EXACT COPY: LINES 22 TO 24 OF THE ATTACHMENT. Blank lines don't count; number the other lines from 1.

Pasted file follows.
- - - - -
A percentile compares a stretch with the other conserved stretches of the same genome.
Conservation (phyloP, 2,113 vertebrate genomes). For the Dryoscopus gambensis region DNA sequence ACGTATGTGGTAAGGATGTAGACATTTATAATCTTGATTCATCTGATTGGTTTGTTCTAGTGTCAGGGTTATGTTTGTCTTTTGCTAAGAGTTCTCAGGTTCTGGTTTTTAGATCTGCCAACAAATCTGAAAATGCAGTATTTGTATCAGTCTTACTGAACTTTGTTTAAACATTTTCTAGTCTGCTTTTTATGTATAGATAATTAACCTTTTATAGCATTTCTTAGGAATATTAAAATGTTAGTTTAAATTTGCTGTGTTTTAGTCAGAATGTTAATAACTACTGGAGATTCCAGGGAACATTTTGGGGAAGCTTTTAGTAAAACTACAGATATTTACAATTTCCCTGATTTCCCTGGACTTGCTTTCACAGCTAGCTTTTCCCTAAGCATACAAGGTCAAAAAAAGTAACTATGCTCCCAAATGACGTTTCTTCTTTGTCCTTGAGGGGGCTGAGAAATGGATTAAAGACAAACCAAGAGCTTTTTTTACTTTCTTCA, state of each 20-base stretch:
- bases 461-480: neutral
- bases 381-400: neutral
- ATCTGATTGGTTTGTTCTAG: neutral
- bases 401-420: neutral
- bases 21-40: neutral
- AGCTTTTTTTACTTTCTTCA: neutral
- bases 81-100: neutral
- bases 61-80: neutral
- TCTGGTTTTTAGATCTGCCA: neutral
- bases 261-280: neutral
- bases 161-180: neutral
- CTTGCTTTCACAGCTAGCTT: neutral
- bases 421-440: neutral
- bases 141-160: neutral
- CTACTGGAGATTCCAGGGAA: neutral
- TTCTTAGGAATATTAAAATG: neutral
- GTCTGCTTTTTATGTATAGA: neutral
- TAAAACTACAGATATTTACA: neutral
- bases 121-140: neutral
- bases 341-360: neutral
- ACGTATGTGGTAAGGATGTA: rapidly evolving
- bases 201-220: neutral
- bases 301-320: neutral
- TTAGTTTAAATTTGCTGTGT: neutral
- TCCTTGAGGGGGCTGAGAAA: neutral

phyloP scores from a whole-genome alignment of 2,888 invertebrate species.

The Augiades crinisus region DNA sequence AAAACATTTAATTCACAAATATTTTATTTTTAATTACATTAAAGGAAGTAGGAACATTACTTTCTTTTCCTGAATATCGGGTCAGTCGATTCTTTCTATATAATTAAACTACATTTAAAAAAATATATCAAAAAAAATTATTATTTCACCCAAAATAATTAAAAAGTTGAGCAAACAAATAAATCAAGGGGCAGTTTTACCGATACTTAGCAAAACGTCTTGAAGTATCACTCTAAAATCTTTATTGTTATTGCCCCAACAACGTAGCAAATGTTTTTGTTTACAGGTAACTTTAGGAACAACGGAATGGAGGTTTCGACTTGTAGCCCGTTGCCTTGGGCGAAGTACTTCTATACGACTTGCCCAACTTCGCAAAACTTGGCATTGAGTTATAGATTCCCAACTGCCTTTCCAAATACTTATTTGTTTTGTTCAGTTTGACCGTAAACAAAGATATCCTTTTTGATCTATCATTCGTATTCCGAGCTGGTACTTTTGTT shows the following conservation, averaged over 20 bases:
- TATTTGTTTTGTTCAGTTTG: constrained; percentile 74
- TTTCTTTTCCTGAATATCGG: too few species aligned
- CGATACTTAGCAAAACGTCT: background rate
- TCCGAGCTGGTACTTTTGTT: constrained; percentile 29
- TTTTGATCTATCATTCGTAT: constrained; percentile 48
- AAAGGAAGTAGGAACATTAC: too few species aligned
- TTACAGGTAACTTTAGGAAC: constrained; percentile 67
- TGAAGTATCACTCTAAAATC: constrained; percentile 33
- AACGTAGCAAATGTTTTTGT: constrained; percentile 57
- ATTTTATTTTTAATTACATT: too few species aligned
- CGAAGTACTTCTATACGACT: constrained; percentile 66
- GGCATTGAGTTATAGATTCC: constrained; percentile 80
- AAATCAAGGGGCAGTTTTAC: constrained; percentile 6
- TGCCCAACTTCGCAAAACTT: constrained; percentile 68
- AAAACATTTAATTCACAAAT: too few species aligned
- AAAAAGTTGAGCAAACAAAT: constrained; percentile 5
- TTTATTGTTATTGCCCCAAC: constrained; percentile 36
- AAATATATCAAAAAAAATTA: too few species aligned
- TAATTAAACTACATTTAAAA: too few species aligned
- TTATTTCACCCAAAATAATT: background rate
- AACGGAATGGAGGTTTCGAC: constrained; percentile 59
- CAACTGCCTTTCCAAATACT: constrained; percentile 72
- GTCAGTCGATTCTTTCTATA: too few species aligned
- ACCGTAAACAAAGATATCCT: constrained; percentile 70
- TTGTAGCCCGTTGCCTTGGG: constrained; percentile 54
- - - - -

- bases 341-360: neutral
- ACGTATGTGGTAAGGATGTA: rapidly evolving
- bases 201-220: neutral